Occupational therapy (OT) is a branch of health care that helps people of all ages who have physical, sensory, or cognitive problems. OT can help them regain independence in all areas of their lives.
Occupational therapists help with barriers that affect a person's emotional, social, and physical needs. To do this, they use everyday activities, exercises, and other therapies.
OT helps kids play, improves their school performance, and aids their daily activities. It also boosts their self-esteem and sense of accomplishment. With OT, kids can:
- Develop fine motor skills so they can grasp and release toys and develop good handwriting or computer skills.
- Improve eye–hand coordination so they can play and do needed school skills such as bat a ball and copy from a blackboard.
- Master basic life skills such as bathing, getting dressed, brushing teeth, and self-feeding.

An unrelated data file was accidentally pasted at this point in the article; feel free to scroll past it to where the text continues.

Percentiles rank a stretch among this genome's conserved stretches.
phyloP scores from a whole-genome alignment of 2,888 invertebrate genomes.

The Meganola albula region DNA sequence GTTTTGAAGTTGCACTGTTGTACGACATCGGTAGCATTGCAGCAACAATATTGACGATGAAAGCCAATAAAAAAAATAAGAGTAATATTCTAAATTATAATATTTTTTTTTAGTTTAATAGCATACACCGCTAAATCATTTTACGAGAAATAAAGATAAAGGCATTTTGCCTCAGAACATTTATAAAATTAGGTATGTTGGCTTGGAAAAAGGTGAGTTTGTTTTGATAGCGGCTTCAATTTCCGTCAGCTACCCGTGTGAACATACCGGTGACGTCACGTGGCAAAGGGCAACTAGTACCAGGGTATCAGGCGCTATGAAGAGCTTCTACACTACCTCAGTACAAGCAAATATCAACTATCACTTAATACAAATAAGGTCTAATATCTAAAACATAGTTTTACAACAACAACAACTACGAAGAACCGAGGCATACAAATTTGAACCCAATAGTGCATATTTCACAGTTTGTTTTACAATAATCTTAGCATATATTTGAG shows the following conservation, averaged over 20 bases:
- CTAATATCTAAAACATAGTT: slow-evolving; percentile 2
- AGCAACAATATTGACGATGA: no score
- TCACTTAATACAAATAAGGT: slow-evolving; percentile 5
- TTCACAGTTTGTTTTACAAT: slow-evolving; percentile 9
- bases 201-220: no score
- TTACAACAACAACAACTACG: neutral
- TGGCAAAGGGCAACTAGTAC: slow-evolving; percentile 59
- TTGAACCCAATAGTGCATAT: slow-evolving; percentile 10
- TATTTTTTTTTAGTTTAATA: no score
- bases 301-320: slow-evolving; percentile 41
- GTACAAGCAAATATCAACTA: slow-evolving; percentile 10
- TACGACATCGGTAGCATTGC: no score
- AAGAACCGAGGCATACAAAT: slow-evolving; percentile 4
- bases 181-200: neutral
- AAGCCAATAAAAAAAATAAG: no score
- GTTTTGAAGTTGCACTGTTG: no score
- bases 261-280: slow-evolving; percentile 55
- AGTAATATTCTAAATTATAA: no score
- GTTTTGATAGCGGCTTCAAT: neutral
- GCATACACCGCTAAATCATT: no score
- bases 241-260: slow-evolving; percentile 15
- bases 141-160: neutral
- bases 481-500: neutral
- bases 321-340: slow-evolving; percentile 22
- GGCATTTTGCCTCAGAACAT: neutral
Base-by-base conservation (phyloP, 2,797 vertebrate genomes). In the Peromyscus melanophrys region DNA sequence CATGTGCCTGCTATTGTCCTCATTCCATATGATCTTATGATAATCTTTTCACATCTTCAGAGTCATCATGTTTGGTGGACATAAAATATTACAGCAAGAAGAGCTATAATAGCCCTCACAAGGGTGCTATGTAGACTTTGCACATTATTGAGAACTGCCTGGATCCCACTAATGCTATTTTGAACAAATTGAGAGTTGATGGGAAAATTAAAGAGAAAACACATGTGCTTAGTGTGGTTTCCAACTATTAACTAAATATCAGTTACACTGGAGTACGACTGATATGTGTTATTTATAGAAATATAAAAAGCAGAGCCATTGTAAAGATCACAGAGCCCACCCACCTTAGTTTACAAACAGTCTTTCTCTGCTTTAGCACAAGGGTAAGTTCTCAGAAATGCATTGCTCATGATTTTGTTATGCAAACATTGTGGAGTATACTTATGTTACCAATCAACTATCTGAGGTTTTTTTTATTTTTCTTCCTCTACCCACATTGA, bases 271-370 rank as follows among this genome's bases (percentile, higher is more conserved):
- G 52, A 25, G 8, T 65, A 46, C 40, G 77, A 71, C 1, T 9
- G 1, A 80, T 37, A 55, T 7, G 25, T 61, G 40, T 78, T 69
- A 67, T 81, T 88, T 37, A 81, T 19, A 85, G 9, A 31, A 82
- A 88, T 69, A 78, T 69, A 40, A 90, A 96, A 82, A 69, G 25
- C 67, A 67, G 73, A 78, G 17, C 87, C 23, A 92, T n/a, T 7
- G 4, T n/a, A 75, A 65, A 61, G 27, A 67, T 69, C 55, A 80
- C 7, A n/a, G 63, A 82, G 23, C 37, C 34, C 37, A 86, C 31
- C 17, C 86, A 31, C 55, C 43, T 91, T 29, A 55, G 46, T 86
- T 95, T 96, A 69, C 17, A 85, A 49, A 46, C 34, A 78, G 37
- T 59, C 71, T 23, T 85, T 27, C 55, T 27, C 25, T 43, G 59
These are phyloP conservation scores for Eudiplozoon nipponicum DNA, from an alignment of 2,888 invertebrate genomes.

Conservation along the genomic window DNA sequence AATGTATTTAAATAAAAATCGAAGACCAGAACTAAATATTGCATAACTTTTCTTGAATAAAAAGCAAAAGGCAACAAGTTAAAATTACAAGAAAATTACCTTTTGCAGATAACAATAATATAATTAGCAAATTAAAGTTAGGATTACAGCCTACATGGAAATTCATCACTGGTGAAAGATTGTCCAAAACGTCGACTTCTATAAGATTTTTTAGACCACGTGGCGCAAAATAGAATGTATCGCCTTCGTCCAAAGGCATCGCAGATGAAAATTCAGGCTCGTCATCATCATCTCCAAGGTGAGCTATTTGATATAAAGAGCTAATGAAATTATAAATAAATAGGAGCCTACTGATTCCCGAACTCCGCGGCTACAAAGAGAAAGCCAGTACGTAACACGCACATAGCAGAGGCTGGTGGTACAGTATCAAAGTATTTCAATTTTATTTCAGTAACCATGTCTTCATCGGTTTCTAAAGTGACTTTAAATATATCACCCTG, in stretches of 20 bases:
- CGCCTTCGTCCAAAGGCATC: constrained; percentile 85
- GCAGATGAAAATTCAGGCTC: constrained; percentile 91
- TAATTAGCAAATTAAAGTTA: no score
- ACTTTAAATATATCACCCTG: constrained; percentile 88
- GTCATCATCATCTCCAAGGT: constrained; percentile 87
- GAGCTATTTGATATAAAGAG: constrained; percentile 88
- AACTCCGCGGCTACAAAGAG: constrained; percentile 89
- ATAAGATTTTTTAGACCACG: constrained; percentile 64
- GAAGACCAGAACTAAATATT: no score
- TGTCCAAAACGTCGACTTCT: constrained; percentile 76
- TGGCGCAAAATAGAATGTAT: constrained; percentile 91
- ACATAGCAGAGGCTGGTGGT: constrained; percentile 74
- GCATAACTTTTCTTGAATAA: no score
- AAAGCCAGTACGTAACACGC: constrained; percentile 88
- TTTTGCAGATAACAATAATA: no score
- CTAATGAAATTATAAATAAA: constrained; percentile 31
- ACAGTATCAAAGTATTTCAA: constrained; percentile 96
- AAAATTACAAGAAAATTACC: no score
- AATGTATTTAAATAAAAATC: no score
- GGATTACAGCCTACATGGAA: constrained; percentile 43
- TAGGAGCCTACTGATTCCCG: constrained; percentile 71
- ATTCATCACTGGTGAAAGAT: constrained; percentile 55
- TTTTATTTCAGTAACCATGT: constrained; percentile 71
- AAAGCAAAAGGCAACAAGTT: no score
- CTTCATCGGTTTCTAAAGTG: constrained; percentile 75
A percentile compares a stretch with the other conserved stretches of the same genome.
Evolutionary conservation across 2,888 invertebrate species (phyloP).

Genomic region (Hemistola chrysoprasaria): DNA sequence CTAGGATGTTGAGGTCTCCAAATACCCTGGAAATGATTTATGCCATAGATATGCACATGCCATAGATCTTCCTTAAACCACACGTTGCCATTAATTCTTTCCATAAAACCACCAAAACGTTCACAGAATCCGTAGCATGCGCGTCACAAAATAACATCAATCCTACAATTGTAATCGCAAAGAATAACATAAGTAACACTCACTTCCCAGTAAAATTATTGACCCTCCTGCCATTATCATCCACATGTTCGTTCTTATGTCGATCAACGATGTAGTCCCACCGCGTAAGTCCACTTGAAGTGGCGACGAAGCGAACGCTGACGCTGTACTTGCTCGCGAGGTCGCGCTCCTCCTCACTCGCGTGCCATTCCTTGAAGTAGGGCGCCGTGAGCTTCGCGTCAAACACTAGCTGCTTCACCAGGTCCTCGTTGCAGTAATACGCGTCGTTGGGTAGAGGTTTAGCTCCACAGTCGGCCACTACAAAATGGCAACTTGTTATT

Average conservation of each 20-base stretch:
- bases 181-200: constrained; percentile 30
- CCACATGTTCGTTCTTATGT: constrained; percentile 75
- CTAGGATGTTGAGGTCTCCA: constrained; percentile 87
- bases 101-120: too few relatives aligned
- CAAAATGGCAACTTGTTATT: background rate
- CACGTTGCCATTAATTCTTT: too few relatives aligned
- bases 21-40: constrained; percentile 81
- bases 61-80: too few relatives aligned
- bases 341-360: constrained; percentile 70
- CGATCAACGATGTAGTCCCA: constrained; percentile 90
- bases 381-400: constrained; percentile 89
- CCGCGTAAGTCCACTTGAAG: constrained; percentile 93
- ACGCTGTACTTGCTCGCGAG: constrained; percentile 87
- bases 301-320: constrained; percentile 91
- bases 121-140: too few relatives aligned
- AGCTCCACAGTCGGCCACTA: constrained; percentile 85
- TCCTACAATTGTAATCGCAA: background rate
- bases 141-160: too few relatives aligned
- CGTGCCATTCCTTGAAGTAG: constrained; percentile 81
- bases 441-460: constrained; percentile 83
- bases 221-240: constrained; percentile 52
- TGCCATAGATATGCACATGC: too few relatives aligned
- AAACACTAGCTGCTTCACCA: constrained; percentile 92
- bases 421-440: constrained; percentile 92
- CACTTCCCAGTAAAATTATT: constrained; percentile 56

- Learn positive behaviors and social skills by practicing how they manage frustration and anger.
- Get special equipment to help build their independence. These include wheelchairs, splints, bathing equipment, dressing devices, and communication aids.
Occupational therapy helps with:
- fine motor skills (small-muscle movements made with the hands, fingers, and toes, such as grasping)
- visual-perceptual skills
- cognitive (thinking) skills
- sensory-processing problems
If a child needs support to develop optimally, occupational therapy can help. ... For children with developmental delays or a known physical or mental condition associated with a high probability of delays, occupational therapy can help improve their motor, cognitive, sensory processing, communication, and play skills.